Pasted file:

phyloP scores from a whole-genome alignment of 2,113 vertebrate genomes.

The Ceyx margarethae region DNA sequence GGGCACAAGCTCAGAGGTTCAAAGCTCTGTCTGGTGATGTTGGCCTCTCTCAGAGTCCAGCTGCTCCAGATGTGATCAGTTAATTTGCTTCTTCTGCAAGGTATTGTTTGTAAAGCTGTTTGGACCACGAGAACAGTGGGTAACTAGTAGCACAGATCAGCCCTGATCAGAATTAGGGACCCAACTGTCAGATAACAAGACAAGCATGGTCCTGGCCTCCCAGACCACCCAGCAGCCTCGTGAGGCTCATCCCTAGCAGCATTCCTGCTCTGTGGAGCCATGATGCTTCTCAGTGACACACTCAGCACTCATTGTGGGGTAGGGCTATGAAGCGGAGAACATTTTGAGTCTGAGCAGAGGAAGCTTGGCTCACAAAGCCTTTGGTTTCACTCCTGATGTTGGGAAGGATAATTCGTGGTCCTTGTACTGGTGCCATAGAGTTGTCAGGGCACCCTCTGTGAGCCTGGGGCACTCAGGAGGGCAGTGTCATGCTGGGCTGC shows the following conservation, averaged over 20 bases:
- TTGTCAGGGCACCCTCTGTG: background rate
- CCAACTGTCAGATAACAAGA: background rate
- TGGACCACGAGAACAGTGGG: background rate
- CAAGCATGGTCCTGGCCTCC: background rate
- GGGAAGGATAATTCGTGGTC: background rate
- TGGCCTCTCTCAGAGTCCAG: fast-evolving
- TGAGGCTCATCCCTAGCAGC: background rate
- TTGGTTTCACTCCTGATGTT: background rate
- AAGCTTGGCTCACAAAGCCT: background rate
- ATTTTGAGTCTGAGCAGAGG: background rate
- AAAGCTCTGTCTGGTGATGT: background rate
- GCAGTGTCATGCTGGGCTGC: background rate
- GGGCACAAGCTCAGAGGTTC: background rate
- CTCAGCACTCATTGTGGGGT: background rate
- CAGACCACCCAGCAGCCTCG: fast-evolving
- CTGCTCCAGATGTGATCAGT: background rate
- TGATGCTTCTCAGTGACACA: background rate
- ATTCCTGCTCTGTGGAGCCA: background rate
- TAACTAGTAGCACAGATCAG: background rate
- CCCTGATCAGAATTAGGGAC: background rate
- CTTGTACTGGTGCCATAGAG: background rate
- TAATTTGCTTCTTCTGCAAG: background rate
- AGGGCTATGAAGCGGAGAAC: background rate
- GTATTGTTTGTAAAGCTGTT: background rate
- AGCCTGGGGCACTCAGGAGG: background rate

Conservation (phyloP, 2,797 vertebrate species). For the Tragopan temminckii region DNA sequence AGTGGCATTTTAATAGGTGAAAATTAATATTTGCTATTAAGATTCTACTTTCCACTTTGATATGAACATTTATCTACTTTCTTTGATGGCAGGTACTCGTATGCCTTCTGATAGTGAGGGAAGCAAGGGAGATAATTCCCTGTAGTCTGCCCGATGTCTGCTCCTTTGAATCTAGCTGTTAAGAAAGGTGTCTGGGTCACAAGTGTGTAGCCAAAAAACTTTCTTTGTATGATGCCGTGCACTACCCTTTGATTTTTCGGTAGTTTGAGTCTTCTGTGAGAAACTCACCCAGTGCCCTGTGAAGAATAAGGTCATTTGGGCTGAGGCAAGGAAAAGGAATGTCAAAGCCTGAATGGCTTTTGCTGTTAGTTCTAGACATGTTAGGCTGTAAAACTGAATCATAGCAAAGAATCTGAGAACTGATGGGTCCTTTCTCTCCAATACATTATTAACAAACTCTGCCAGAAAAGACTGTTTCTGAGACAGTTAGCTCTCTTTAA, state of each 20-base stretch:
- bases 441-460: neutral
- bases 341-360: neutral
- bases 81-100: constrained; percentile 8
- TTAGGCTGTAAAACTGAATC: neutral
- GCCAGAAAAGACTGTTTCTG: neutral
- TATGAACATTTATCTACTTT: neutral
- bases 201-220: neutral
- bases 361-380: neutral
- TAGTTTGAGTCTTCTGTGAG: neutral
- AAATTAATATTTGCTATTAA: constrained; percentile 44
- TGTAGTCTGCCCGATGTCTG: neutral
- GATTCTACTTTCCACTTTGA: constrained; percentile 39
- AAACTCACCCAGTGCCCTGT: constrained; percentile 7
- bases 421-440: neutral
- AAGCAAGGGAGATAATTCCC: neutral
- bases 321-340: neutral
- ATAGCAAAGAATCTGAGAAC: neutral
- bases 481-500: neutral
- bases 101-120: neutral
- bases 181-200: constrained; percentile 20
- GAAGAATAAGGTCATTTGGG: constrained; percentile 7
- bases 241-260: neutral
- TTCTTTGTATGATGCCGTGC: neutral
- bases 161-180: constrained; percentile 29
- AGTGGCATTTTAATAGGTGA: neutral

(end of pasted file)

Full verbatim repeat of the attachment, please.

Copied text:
phyloP scores from a whole-genome alignment of 2,113 vertebrate genomes.

The Ceyx margarethae region DNA sequence GGGCACAAGCTCAGAGGTTCAAAGCTCTGTCTGGTGATGTTGGCCTCTCTCAGAGTCCAGCTGCTCCAGATGTGATCAGTTAATTTGCTTCTTCTGCAAGGTATTGTTTGTAAAGCTGTTTGGACCACGAGAACAGTGGGTAACTAGTAGCACAGATCAGCCCTGATCAGAATTAGGGACCCAACTGTCAGATAACAAGACAAGCATGGTCCTGGCCTCCCAGACCACCCAGCAGCCTCGTGAGGCTCATCCCTAGCAGCATTCCTGCTCTGTGGAGCCATGATGCTTCTCAGTGACACACTCAGCACTCATTGTGGGGTAGGGCTATGAAGCGGAGAACATTTTGAGTCTGAGCAGAGGAAGCTTGGCTCACAAAGCCTTTGGTTTCACTCCTGATGTTGGGAAGGATAATTCGTGGTCCTTGTACTGGTGCCATAGAGTTGTCAGGGCACCCTCTGTGAGCCTGGGGCACTCAGGAGGGCAGTGTCATGCTGGGCTGC shows the following conservation, averaged over 20 bases:
- TTGTCAGGGCACCCTCTGTG: background rate
- CCAACTGTCAGATAACAAGA: background rate
- TGGACCACGAGAACAGTGGG: background rate
- CAAGCATGGTCCTGGCCTCC: background rate
- GGGAAGGATAATTCGTGGTC: background rate
- TGGCCTCTCTCAGAGTCCAG: fast-evolving
- TGAGGCTCATCCCTAGCAGC: background rate
- TTGGTTTCACTCCTGATGTT: background rate
- AAGCTTGGCTCACAAAGCCT: background rate
- ATTTTGAGTCTGAGCAGAGG: background rate
- AAAGCTCTGTCTGGTGATGT: background rate
- GCAGTGTCATGCTGGGCTGC: background rate
- GGGCACAAGCTCAGAGGTTC: background rate
- CTCAGCACTCATTGTGGGGT: background rate
- CAGACCACCCAGCAGCCTCG: fast-evolving
- CTGCTCCAGATGTGATCAGT: background rate
- TGATGCTTCTCAGTGACACA: background rate
- ATTCCTGCTCTGTGGAGCCA: background rate
- TAACTAGTAGCACAGATCAG: background rate
- CCCTGATCAGAATTAGGGAC: background rate
- CTTGTACTGGTGCCATAGAG: background rate
- TAATTTGCTTCTTCTGCAAG: background rate
- AGGGCTATGAAGCGGAGAAC: background rate
- GTATTGTTTGTAAAGCTGTT: background rate
- AGCCTGGGGCACTCAGGAGG: background rate

Conservation (phyloP, 2,797 vertebrate species). For the Tragopan temminckii region DNA sequence AGTGGCATTTTAATAGGTGAAAATTAATATTTGCTATTAAGATTCTACTTTCCACTTTGATATGAACATTTATCTACTTTCTTTGATGGCAGGTACTCGTATGCCTTCTGATAGTGAGGGAAGCAAGGGAGATAATTCCCTGTAGTCTGCCCGATGTCTGCTCCTTTGAATCTAGCTGTTAAGAAAGGTGTCTGGGTCACAAGTGTGTAGCCAAAAAACTTTCTTTGTATGATGCCGTGCACTACCCTTTGATTTTTCGGTAGTTTGAGTCTTCTGTGAGAAACTCACCCAGTGCCCTGTGAAGAATAAGGTCATTTGGGCTGAGGCAAGGAAAAGGAATGTCAAAGCCTGAATGGCTTTTGCTGTTAGTTCTAGACATGTTAGGCTGTAAAACTGAATCATAGCAAAGAATCTGAGAACTGATGGGTCCTTTCTCTCCAATACATTATTAACAAACTCTGCCAGAAAAGACTGTTTCTGAGACAGTTAGCTCTCTTTAA, state of each 20-base stretch:
- bases 441-460: neutral
- bases 341-360: neutral
- bases 81-100: constrained; percentile 8
- TTAGGCTGTAAAACTGAATC: neutral
- GCCAGAAAAGACTGTTTCTG: neutral
- TATGAACATTTATCTACTTT: neutral
- bases 201-220: neutral
- bases 361-380: neutral
- TAGTTTGAGTCTTCTGTGAG: neutral
- AAATTAATATTTGCTATTAA: constrained; percentile 44
- TGTAGTCTGCCCGATGTCTG: neutral
- GATTCTACTTTCCACTTTGA: constrained; percentile 39
- AAACTCACCCAGTGCCCTGT: constrained; percentile 7
- bases 421-440: neutral
- AAGCAAGGGAGATAATTCCC: neutral
- bases 321-340: neutral
- ATAGCAAAGAATCTGAGAAC: neutral
- bases 481-500: neutral
- bases 101-120: neutral
- bases 181-200: constrained; percentile 20
- GAAGAATAAGGTCATTTGGG: constrained; percentile 7
- bases 241-260: neutral
- TTCTTTGTATGATGCCGTGC: neutral
- bases 161-180: constrained; percentile 29
- AGTGGCATTTTAATAGGTGA: neutral